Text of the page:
Pierce rests sore knee day after inspiring return Print
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Friday, 06 June 2008 12:14
NBA Headline News

 BOSTON (AP) - Paul Pierce's dramatic return was compelling theater in the round(ball), one of those defining, Willis Reed-type moments.
Lakers coach Phil Jackson, who had front-row seats at both events, wasn't so impressed.
``If I'm not mistaken,'' a cynic and sarcastic Jackson said Friday, ``I think Willis Reed missed a whole half and three quarters almost of a game and literally had to have a shot, a horse shot, three or four of them in his thigh to come back out and play. Paul got carried off and was back on his feet in a minute.''
Pierce, who had to be hoisted in his teammates' arms and taken from the floor in excruciating pain, summoned his strength and returned to Game 1 of the NBA finals despite a sprained right knee and led the Boston Celtics to a 98-88 win in Game 1 of the NBA finals over Los Angeles.
Pierce's gutty comeback - to some - drew immediate comparisons to a more famous one made by Reed, the Knicks center who dragged himself onto Madison Square Garden's court for Game 7 of the 1970 finals against the Lakers despite a severe knee injury.
Jackson was there that night 38 years ago in New York. He was Reed's teammate. And as far as Jackson is concerned, Pierce is no Willis Reed.
``I don't know if the angels visited him in that timeout period that he had or not, but he didn't even limp when he came back out on the floor, Jackson said. ``I don't know what was going on there. Was (well-known faith healer) Oral Roberts back there in their locker room?''
The NBA's well-spaced schedule turned the talk before Game 2 on Sunday to miracle cures, conspiracy theories and MRIs. It also brought out some skepticism about the severity of Pierce's injury, which initially looked as if it might trim Boston's Big Three by a third.
Jackson's doubts about Pierce's injury - he was out of the game for less than two minutes - were relayed to Celtics coach Doc Rivers, who dismissed them with a smile.
``Oh, I don't care,'' Rivers said. ``Aren't we skeptics anyway now about everything? So what the heck; let it begin. Let it begin. Lee Harvey Oswald did it.''
Boston center Kevin Garnett wasn't so amused by Jackson's take on the injury to his good friend, the Celtics' captain.
``It's not up to them to approve or disapprove or to judge,'' he said. ``The man got carried off the court, that's pretty significant. He looked pretty hurt, came in and finished the game off. I know it don't look easy and he made it probably look a little easy, but at the same time, they wasn't over there seeing him grimacing, the massaging and on the bike and ice and that stuff.
``When you don't know what's going on the other side, you just make up stuff.''
Pierce, who scored 22 points and made consecutive 3-pointers in the third quarter from the same spot to give Boston the lead for good, reported his knee was stiff and swollen and that he would spend the next two days getting treatment.
If not for the off day, Pierce said he would not have been able to play on Friday,
``I can walk on it, I can bend it, but there's a little sharp pain on the inside of my knee,'' he said.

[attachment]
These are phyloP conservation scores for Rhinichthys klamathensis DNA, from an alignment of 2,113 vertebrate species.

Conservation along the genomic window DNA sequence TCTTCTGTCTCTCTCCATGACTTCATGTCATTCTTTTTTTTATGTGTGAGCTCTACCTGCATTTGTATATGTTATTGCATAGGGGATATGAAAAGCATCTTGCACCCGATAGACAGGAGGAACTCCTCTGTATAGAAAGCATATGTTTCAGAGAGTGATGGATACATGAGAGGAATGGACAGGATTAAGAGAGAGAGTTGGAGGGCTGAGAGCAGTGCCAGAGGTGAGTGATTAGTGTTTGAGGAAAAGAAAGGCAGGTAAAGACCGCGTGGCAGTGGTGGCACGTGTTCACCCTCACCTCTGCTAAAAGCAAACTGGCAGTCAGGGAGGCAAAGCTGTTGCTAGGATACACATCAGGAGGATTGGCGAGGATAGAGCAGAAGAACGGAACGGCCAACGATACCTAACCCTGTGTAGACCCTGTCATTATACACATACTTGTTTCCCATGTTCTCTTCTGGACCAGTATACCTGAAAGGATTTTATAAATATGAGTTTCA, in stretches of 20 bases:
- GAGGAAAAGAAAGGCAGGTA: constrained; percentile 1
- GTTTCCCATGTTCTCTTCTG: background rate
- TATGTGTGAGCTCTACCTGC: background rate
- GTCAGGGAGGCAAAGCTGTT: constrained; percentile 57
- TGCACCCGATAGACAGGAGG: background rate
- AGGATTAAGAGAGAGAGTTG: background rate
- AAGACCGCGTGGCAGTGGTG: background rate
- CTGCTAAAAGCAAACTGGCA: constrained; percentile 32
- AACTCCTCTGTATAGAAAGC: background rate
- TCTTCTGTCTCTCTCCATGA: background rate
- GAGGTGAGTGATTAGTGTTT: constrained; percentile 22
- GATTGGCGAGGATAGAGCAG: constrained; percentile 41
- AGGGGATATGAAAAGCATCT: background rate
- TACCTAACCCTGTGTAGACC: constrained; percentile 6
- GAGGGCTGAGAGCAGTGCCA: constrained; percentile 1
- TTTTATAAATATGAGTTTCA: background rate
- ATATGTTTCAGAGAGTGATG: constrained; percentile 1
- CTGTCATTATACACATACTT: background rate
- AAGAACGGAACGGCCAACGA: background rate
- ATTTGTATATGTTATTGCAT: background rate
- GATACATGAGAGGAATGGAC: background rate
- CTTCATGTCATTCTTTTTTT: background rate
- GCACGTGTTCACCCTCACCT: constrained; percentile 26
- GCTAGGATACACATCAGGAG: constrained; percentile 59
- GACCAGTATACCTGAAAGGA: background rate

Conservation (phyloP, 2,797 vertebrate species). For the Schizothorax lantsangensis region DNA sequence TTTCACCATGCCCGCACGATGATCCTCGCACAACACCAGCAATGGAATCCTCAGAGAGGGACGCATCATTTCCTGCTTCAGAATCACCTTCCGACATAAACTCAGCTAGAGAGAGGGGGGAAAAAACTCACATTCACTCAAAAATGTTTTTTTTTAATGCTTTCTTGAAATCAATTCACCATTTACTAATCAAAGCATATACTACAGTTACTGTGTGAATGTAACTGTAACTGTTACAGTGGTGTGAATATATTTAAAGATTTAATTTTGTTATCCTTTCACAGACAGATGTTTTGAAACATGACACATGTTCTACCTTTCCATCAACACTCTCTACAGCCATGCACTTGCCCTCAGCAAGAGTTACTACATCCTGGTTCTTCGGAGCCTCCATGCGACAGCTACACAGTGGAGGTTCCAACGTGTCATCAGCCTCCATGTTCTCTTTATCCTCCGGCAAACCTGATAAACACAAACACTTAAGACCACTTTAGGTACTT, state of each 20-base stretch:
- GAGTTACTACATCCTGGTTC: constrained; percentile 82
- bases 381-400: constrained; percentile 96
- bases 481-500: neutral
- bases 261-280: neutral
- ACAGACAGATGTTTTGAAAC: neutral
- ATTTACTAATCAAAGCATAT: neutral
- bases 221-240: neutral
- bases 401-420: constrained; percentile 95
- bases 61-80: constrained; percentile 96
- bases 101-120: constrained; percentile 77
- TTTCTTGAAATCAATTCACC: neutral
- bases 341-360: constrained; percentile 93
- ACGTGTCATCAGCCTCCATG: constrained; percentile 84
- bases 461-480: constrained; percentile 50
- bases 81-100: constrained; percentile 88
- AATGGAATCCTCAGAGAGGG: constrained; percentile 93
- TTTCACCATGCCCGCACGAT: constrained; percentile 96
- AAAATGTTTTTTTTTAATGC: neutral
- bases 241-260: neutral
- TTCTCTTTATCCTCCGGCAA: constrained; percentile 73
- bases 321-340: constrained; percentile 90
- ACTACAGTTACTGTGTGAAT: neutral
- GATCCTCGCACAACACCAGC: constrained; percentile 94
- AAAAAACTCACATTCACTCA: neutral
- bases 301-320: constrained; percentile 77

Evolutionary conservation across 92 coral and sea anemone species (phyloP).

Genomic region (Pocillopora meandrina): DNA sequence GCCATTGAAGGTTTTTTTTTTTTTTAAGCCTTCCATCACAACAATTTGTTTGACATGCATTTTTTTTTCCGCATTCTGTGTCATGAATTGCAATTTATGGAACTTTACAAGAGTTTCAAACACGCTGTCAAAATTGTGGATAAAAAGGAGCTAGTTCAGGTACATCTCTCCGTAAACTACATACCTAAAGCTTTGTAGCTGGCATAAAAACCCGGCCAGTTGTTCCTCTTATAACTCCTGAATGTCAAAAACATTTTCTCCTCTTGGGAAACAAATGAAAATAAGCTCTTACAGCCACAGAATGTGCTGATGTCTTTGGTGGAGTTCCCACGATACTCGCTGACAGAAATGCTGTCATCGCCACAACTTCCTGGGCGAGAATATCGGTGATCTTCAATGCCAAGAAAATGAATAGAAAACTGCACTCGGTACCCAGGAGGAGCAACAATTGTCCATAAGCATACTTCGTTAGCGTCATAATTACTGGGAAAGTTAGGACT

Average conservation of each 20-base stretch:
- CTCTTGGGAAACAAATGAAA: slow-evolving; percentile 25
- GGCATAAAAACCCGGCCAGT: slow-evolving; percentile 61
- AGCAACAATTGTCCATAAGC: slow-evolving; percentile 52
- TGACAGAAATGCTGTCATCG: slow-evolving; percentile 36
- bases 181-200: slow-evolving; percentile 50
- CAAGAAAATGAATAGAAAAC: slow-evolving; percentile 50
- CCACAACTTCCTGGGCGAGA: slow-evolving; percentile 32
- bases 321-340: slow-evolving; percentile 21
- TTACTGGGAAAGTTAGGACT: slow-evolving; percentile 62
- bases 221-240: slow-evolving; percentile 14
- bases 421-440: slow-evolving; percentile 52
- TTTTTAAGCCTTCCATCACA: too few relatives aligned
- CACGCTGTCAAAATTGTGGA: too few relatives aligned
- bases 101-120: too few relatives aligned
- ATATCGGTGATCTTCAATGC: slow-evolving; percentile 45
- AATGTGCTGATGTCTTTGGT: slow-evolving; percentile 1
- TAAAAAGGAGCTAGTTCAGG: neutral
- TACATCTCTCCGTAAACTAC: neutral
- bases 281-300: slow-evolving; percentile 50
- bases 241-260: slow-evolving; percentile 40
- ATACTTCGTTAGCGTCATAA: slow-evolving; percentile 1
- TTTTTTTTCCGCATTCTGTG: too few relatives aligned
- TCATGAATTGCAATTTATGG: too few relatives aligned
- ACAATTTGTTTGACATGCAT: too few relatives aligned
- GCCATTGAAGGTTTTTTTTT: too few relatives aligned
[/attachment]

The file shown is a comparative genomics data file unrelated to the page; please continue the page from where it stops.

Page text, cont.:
Pierce said there was a ``great chance'' he'll be able to play on Sunday when the Celtics attempt to take a 2-0 lead before the best-of-seven series shifts to Los Angeles. He has no plans to have further testing done on the knee, which he injured when he was bumped hard from behind by teammate Kendrick Perkins, who later forced out with a sprained left ankle.
Rivers often deflects questions about player's injuries by saying, ``Doc is just a nickname.'' But he made a point of saying that Pierce had no structural damage.
The Celtics insist Pierce does not need an MRI, and the 10-year veteran said that even if he got one, it wouldn't matter.
``At this point, what is it really going to tell us? The extent of the injury, but at this point with two weeks left, six games to go, we can figure this out after the season,'' he said. ``Either I can play or I can't, regardless of what the MRI says.''
When he crumpled to the floor, Pierce said he immediately thought the worst: that his first visit to the NBA finals was over. He has been fortunate and never had a knee problem, but as the pain darted through his leg, the 30-year-old became frightened.
``Man, I was scared,'' he said. ``I see it all the time in football, baseball, basketball, guys hurt their knees - it's not good. And it still could be worse than I'm really putting off.''
Pierce felt slightly embarrassed once he saw the video of him being hauled off and transported down a narrow hallway to the locker room in a wheelchair with a phalanx of doctors, trainers and TV reporters in tow.
``It was crazy,'' he said. ``I've never been carried off the court. I should have just laid there for five more minutes and then got up. Hopefully, it won't happen again. If I get carried off the next time, there's no way I'm going to come back.''
While Pierce nurses his sore knee, Kobe Bryant's shooting touch could use a little tender loving care.
The Lakers' superstar made just 9-of-26 shots from the field in Game 1, his third straight ``off'' game against the Celtics, who have held him to 33 percent (24-of-72) shooting this season. Bryant missed fadeaways, short jumpers and drives that usually go down.
After the game, Mr. MVP lamented misfiring on ``bunnies,'' but failed to mention that most of his attempts came with two, and sometimes three Celtics rushing at him or waving a hand in his face.
Bryant didn't make excuses. Now, he just needs to make shots.
``I've just got to put the ball in the damn hole,'' he said. ``That sucker didn't want to stay down.''
He meant his shot, not Pierce.
 

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